Image credits:Squadle

Drop-off Sites

Drive-thru was the name of the game this year, and success was all but certain for brands that had their own car-friendly system. But this posed a big problem for fast casual Chicken Salad Chick, as over half of its locations don’t have drive-thru capabilities.

From this pain point, Kathleen and Ron Ram came up with the idea to start community drop-off sites. This twist on the pop-up location involved developing an ordering system where customers pre-ordered their meals and picked it up at predetermined locations.

Ron says as many as 60–70 cars showed up at these drop-off spots, even in communities they had never visited before. The solution did more than just save the store, but placed them within the top five Chicken Salad Chicks for sales during the height of COVID-19.

Image credits:Chicken Salad Chick

Virtual Discovery Days

One of the pains of growing through a pandemic has been figuring out how to bring on new franchisees onboard despite the inability to meet with them in person. This year heralded the virtual discovery day as an alternate to the in-person discovery day process.

For chicken fast casual Dave’s Hot Chicken, franchisees could discuss their business plans through email and use real time video capabilities through technology services like Zoom, giving franchisees immediate feedback.

The one-on-one attention of a video meeting can be attractive for franchisees, as well as attract those who previously didn’t have the capabilities to attend an in-person discovery day. Though experiencing a restaurant’s physical presence is crucial before a franchisee invests, the trend may still have a place post-pandemic for its cost effectiveness.

Image credits:Dave’s Hot Chicken

Hashtag Movements

Driving sales during the pandemic was crucial during lowest point of the pandemic. Especially as restaurants were adjusting to the first inklings of dining room closures, the industry’s more than 15 million Americans were affected.

On March 24, a coalition of restaurants that included Panera Bread, Noodles & Company, Veggie Grill, El Torito, Jason’s Deli, The Habit Burger Grill, Lemonade, Modern Market, Pieology, Potbelly, and Chevys Fresh Mex asked people to order a delivery or pick-up meal in a unified effort called The Great American Takeout.

The Great American Takeout also asked participants to share their efforts on social media, and was so successful that a sequel followed the week after the initial. As the likes of #TakeoutTuesday have now penetrated the virtual space, the event reflected social media’s ability to create industry-wide change.

Image credits:Unsplash/Jacky Tan

Menu Slimming

Slimmed-down menus were a key operators made this year in order to function on a leaner scale, and have allowed for flexibility for pandemic adaption.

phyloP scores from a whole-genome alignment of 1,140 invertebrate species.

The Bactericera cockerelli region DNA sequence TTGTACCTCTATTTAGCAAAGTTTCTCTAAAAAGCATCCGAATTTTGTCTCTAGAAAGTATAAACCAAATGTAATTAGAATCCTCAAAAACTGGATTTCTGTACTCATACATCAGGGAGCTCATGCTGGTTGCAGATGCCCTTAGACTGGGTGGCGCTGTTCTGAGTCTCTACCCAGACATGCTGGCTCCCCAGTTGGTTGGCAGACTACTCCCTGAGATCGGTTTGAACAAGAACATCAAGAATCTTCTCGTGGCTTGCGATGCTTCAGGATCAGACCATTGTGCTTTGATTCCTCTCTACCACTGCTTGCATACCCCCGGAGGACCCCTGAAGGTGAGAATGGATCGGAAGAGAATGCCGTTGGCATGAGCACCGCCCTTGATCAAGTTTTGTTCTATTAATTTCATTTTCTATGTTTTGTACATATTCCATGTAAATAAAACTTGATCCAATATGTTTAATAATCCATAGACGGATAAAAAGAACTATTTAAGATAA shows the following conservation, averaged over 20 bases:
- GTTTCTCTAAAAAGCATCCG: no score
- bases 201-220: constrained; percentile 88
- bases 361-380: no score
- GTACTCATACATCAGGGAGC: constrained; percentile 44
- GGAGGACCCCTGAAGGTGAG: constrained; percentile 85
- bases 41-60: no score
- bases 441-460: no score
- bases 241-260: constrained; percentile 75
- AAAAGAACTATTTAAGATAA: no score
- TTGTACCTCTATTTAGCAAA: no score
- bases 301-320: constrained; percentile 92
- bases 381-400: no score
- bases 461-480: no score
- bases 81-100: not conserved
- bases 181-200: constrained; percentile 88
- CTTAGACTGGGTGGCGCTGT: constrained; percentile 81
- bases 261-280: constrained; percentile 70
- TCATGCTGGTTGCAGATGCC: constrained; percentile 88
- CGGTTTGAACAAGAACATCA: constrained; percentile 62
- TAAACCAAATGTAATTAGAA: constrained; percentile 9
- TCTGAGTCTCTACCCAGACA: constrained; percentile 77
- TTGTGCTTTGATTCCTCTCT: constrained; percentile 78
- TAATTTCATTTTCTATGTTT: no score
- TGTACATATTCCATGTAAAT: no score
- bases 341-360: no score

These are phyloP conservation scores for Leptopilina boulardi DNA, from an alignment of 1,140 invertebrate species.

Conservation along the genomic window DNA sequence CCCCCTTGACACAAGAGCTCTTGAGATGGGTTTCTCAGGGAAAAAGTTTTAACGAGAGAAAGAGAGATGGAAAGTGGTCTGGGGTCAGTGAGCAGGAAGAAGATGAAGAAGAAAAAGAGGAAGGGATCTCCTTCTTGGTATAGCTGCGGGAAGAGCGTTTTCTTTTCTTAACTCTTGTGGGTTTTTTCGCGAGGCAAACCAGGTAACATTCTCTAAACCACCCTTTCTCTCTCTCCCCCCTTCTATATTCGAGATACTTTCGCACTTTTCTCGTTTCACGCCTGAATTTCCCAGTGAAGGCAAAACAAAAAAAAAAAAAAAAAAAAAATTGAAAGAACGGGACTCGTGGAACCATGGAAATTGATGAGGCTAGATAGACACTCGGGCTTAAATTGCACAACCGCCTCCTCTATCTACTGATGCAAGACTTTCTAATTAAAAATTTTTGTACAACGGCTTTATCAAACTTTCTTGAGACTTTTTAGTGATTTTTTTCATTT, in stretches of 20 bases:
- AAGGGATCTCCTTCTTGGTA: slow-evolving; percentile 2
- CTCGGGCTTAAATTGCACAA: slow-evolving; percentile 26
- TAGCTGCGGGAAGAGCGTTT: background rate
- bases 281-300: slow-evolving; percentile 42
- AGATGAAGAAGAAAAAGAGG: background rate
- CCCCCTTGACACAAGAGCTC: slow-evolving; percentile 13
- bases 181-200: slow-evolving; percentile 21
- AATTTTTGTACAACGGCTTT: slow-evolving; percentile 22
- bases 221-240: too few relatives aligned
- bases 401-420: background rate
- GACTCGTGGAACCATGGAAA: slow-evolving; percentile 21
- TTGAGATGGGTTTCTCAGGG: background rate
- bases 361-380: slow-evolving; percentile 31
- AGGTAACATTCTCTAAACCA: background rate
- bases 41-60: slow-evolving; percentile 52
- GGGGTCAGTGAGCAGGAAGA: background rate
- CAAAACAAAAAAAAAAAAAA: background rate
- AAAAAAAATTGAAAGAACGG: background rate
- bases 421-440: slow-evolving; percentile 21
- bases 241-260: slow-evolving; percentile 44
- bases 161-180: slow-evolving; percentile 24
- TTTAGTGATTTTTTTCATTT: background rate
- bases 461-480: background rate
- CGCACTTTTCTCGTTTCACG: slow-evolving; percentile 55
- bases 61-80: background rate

As a result, brands have turned to using a slimmed-down menu as rebranding opportunities. For Marijuana-themed Cheba Hut, paring down its menu to the “Dank Dozen” allowed the brand to minimize ingredients when sales predictions were uncertain. Texas-based Torchy’s Tacos also got rid of its poorest-selling menu items, but brings back old flavors through its limited-time “Taco of the Month”.

Image credits:Cheba Hut

Virtual Brands

The virtual brand trend has exploded since off-premises demand has driven the popularity of ghost kitchens and third-party delivery services. With the arrival of virtual brands, companies who had brick-and-mortar spaces could now carry out new products to drive sales. 

Smokey Bones CEO James O’Reilly first caught on the trend last year when it launched virtual brand The Wing Experience out of Smokey Bones’ brick-and-mortar kitchens. Since COVID-19, O’Reilly says, the company leaned into our off-premises capabilities faster and more aggressively than in the past.

Operating brands in the virtual space has is franchisee potential, too. Barbecue brand Dickey’s started offering virtual kitchens in August for franchisees, and has seen success as 95 percent franchisee-operated brand. Looking into the future, this trend could mean new possibilities for brands to reach consumers off-premises.

Image credits:The Wing Experience

Hospital Hospitality

COVID-19 affected the healthcare sector deeply, but a silver lining to the coronavirus has been the move for the restaurant industry to help those in need. Against the backdrop of a worldwide pandemic, restaurants have supported health workers in their own ways.

Some have utilized off-premises platforms to bring food to hospitals, while others have donated food to healthcare workers. No matter the form of assistance, restaurants have used their creativity to help those on the frontline weather the storm.

Image credits:Sweetgreen
Consumer Trends, QSR Slideshow